SEATTLE — So many came to a 2018 Special Olympics USA Games for a experience, memories and camaraderie, though some of a 3,000 competitors also are going to be returning home with critical hardware. Behind their winning smiles are so many stories of bland success.
Included among these winners are an anthem singer; an contestant so renouned that his high propagandize gave him a pep convene before he left to compete; a carefree film director; a powerlifting tap-dancer who once achieved during Carnegie Hall, and a weightlifting mixed medalist who was in a wheelchair and incompetent to travel as recently as 6 years go. Winners, all.
Parker Thornton, left, won china in a Level 3 one golf foe with his father, Mark. Parker has served on a Special Olympics house of directors in his home state of New Hampshire.
Steven Summerfelt Jr. came from Anne Arundel County, Maryland, to ambience gold. Playing along with his father, Steven Sr., they won a Level 3 one golf competition.
Raul Correa, 48, of Hollister, California, helped his Northern California organisation award in men’s basketball. He competes in 3 other Special Olympic sports — and apparently supports a Giants.
Dayla Smarr, 36, took his initial outing on an aeroplane to get to Seattle. The bid was rewarded with a bullion award for his North Carolina organisation in men’s normal basketball.
Kathleen Stoller, 23, flashes her china award in a 25-meter freestyle. From Simpsonville, South Carolina, Stoller several times has been asked to sing a National Anthem before a start of Special Olympic events.
Stacey Hawkins, 32, of Lewisville, Texas, was a force for a Texas bullion medalists in women’s normal basketball.
Randy Talbot takes a bronze in a 25-meter freestyle swimming event. From Pender County, North Carolina, Talbot’s Topsail High classmates hold a pep convene to uncover their support for his efforts.
Team Texas played devoted invulnerability to win bullion in a women’s normal basketball competition. Back row: Staci Mercer, Kimberly Corkran. Front row: Rachel Elder, Alandira Rivera, Kellie Wickett.
Shayne “Stretch” Curtiss of Groton, Connecticut, and one contestant Rich Kent, prisoner bullion in bowling.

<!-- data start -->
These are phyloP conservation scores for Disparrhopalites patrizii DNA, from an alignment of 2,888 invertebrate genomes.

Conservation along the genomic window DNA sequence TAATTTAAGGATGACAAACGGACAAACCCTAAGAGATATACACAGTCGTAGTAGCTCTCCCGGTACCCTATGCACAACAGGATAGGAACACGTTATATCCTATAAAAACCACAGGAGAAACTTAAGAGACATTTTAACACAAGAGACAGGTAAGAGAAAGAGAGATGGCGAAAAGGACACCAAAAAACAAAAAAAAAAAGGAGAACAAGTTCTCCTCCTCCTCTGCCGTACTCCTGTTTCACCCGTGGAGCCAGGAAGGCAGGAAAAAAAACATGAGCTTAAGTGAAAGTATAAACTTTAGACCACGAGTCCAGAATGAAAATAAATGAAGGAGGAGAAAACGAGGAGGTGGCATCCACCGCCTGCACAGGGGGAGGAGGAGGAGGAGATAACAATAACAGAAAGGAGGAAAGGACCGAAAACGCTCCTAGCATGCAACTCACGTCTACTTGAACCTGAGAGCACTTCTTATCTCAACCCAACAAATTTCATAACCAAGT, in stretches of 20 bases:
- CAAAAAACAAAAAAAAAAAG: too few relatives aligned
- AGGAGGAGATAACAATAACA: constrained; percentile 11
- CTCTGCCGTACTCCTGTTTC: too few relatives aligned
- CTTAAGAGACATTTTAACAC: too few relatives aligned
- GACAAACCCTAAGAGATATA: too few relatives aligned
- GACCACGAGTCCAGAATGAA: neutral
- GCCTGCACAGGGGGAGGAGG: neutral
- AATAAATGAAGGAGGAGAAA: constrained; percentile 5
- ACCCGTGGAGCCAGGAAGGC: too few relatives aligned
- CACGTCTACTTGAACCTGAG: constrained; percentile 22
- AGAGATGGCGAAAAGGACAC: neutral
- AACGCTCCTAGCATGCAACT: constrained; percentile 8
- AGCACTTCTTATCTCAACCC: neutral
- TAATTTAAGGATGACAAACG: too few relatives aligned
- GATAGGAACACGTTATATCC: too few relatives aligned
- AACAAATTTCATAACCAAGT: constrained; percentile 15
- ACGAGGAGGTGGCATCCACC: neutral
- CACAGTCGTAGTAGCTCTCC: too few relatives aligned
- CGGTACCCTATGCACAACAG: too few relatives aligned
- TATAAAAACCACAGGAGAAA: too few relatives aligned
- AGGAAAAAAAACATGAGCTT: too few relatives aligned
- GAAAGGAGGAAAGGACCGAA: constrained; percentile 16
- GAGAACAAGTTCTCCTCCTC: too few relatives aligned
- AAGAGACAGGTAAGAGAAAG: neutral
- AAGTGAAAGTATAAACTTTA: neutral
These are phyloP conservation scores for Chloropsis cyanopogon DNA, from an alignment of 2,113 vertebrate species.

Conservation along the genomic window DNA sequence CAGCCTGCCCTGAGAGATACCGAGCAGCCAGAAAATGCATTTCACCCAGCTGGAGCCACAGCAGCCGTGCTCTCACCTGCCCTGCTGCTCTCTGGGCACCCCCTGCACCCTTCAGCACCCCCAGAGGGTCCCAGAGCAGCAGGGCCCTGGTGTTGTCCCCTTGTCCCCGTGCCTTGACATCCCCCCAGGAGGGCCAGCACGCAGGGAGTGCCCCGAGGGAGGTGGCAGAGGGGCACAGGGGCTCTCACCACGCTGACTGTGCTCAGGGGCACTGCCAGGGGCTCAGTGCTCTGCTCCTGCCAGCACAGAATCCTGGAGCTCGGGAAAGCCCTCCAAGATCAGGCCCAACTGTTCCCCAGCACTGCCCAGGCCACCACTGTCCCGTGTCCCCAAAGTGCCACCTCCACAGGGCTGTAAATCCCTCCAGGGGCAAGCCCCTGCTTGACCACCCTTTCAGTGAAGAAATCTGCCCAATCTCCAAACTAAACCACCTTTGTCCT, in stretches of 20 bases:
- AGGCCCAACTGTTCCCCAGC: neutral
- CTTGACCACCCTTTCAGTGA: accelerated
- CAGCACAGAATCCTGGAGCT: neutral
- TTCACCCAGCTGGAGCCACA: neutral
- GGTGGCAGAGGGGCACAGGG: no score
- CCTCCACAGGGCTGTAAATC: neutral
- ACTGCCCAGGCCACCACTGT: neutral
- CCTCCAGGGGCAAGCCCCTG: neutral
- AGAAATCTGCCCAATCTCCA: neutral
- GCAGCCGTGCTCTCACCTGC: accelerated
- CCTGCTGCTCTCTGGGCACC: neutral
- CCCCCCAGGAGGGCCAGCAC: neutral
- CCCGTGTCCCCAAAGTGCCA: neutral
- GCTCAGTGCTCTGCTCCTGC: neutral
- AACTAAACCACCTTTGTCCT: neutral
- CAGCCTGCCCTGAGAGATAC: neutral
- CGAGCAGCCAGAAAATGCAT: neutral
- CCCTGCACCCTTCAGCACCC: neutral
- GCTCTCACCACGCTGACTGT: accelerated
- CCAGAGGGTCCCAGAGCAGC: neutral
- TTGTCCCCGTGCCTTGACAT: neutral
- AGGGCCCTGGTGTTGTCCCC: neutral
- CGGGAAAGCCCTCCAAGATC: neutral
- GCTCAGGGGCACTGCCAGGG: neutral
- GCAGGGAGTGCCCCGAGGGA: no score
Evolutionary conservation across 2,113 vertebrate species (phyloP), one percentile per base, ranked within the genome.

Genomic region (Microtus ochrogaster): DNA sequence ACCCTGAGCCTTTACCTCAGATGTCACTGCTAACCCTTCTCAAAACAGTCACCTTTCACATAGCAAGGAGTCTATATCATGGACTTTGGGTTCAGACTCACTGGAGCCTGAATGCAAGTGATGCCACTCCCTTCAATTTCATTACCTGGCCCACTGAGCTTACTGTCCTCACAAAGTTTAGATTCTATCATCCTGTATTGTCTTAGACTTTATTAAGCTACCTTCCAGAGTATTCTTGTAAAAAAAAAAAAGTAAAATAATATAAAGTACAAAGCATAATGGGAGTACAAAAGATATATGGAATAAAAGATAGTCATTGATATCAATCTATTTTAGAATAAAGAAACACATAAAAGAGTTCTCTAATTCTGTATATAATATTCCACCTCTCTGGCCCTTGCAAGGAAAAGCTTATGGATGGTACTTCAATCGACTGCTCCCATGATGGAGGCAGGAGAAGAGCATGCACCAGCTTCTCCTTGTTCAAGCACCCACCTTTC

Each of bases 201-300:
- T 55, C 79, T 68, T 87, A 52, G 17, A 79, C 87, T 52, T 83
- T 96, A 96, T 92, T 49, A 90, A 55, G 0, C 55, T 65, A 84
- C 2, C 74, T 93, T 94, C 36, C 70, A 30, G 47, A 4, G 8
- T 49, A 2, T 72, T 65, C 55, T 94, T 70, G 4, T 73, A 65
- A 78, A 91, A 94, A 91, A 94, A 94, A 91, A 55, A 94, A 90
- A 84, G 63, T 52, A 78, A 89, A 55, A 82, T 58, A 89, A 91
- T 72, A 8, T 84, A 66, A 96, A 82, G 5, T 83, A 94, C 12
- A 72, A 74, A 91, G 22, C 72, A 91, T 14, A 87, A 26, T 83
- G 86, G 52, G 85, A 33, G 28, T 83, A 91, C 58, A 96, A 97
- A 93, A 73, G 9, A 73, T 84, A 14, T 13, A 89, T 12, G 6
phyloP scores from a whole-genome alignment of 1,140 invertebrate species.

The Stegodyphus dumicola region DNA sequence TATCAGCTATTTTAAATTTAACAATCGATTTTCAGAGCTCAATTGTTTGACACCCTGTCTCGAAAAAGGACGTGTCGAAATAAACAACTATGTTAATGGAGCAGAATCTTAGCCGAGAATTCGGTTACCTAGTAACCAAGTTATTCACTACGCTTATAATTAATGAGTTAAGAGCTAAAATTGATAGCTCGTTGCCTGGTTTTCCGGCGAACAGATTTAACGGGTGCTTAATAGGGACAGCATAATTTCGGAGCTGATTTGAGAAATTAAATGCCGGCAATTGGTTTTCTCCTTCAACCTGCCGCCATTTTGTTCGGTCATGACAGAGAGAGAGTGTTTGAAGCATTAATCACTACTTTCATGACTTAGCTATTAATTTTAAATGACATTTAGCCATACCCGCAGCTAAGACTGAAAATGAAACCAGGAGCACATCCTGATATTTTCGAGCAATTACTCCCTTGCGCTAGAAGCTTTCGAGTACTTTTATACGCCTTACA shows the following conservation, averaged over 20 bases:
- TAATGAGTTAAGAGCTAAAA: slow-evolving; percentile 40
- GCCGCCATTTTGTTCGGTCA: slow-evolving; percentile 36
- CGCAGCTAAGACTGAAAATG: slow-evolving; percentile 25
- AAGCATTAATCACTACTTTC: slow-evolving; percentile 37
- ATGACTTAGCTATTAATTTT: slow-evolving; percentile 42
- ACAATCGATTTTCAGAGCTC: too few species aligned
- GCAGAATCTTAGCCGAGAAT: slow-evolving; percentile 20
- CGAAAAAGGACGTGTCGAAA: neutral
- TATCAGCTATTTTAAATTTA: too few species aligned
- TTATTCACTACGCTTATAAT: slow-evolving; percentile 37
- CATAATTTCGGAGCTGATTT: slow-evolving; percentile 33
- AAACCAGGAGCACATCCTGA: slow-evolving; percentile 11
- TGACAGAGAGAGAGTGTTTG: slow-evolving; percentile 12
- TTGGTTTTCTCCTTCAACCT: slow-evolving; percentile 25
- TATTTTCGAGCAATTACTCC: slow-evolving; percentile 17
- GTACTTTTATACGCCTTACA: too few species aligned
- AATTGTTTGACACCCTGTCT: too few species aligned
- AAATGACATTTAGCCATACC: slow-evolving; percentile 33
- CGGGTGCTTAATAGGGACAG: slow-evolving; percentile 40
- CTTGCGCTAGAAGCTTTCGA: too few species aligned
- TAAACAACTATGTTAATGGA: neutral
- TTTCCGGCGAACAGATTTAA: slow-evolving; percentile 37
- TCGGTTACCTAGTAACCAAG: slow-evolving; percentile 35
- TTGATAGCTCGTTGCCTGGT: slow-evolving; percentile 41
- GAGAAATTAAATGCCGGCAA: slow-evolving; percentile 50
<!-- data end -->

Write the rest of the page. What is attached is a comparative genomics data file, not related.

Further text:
Tasjenay Feigh of Minnesota shows her award in a change beam. Called “Tasha,” she has been concerned in Special Olympics for 12 years. She also won a Level 1 safe pretension in a 22-plus group.
Jennifer Rhein, 26, Ludlow, Kentucky, binds her china award from a change beam. She’s been competing in Special Olympics given 2010, though a outing to Seattle was her entrance in a Special Olympics USA Games.
The nationalistic Michelle Athenas, 33, of Huntington, New York, salutes America’s birthday with her outfit and her medals in powerlifting. Her teammates call her their “secret weapon.” She can pierce a lot of iron, though is light on her feet, carrying daub danced during Carnegie Hall in a Special Olympics fundraiser.
Michael Holland, 21, Douglasville, Georgia, is called “Tree” by his friends. He’s been concerned in Special Olympics given he was 7, and his mother, Ellen, was hailed as Georgia’s tip S.O. volunteer. Michael won bronze in a Level 3 golf competition.
With a assistance of his father, Todd, Andrew Johnson, 18, took a china award in a Level 3 one golf competition. The Johnsons accost from Whitmire, South Carolina.
Liane Matzenbach, 26, came from The Colony, Texas, to take partial in a gold-medal-winning bid opposite Washington in women’s normal basketball.
Tar Heel basketball excels during each level. North Carolina’s medal-winning organisation in a men’s normal foe includes (l to r) Justin Williams, 17, Dayla Smarr, 36, Marquise Ledbetter, 23 Venson Hopper, 18, and Brian Black, 27.
Yes, that’s Vermont’s Kevin Conger, 18, behind those shades and display off a bullion award in interscholastic men’s basketball. A comparison during Champlain Valley High, Kevin enjoys filmmaking and leads cinema for YouTube.
Wyatt Bader of Hastings, Nebraska, won bullion in powerlifting. Although usually 15, Wyatt also competes in rodeo events.
Indiana’s David Paul, 22, has reason to applaud his powerlifting bronze medal. Six years ago he was in a wheelchair and incompetent to walk. The former 20-ounce beforehand baby is now a connoisseur of Milan High (think “Hoosiers”) and winning medals for his considerable strength.
Kelby Woolf of Laramie, Wyoming, installed adult on bronze medals this week with his powerlifting skills. At home, Woolf works during an internship during Ivinson Memorial Hospital.
Treece Embry, 33, isn’t called “Speedy” for nothing. Here’s his china award for his efforts in a 100-meter dash. This is his third Special Olympics USA Games coming for Team Arkansas.